17,475 students, 16,435 of them full-time—that’s a 1.3 percent and 1.7 percent decrease, respectively. The most significant drop is in first-year students: The incoming freshman class is down 8.3 percent. Transferstudent enrollment increased 2.8 percent and graduates remained about the same. Even still, there’s no shortage of students who, like Troupe, are frantically seeking a place. Take one group from Facebook with over 2,000 members, the Chico Student Housing 2019-2020 Roommate Search: Some students have been searching for weeks with no luck, others have had a living situation fall through at the last minute. Several try to advertise themselves as being flexible, writing that they’re willing to share rooms. One poster even said he’d live “under any social conditions.” As the semester approaches, ASAPs and exclamation points are ubiquitous. A Chico State student housing study dated spring 2019 by consultant The Scion Group concluded that the off-campus rental market adjacent to the university appears to be keeping pace with demand post-fire. However, availability is decreasing in that particular region, and the average vacancy rate is predicted to be roughly 4 percent this academic year, the study notes. Citywide, there are very few rentals open. On the positive side, the university was trying to address rental shortages prior to the fire. As a result, there will be more beds available for students on campus this year, University Housing Director Connie Huyck told the CN&R (see sidebar). Plus, over the next 10 years, the university plans to add 1,400 more student beds.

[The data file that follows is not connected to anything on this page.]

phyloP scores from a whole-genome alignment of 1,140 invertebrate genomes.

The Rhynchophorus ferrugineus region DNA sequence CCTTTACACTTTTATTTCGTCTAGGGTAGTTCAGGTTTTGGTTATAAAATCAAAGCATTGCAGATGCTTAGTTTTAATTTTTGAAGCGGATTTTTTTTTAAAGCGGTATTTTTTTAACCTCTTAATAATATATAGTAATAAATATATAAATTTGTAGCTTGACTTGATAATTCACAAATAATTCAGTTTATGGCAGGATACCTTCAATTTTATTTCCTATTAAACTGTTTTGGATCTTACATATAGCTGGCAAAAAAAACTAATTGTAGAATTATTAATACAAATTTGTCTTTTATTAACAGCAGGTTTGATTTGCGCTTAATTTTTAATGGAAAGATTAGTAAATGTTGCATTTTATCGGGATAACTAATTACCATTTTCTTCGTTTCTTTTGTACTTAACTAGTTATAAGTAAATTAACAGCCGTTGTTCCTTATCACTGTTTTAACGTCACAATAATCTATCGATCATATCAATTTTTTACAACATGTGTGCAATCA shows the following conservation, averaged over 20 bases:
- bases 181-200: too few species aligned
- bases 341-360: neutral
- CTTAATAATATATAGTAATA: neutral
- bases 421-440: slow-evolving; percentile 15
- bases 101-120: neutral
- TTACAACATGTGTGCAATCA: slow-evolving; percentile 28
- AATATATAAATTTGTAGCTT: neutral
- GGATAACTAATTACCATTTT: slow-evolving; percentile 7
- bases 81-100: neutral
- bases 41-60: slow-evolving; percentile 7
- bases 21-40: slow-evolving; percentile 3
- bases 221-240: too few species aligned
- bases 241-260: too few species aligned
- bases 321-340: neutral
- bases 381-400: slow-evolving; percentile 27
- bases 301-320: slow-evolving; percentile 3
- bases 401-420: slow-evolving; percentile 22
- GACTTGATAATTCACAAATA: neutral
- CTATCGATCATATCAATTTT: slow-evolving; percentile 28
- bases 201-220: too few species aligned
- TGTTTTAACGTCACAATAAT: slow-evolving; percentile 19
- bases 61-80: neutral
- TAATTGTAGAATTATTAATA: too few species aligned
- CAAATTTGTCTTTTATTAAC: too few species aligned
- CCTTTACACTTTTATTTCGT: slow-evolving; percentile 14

In the university’s Off-Campus

Student Services, a division of Student Affairs, Director Dan Herbert has been fielding many calls and emails daily from students and parents worried about Chico’s post-Camp Fire rental market. He told the CN&R that he immediately tries to quell their concerns: For the traditional student, there are plenty of housing options, he says. He works with local apartment complexes, and knows where to point students who aren’t sure where to go. In some cases, he has even played matchmaker for folks seeking roommates. There are vacancies, he said, partly due to the resurgence of building in Chico in the past several years as the economy improved. Since 2016, 810 multifamily units and 34 duplex units have been built in Chico, according to data from the city’s building division. Last year alone, three large student-focused complexes went up along the Nord Avenue/ Walnut Street corridor. Catherine Wilcox, who manages the Timber Creek and Hidden Oaks apartments about a half-mile from campus, says she has noticed a tightening of the market post-Camp Fire. The Scion Group describes Timber Creek Apartments as “purpose-built student housing” because it is popular with students and within a mile of campus. (Wilcox told the CN&R that the complex rents to all qualified applicants.) “We’re miles ahead of where we were last year in terms of leasing up,” she said. “Across the market in Chico, it’s so impacted, [renters] have to sort of rush their decision … because stuff goes much more quickly than it did in the past.” The complexes, which have 149 units, took in 30 households from the Camp Fire between November and January. The property managers did their best to accommodate folks, waiving deposits and offering six-month leases with the option for renewal. Eighteen HOUSING C O N T I N U E D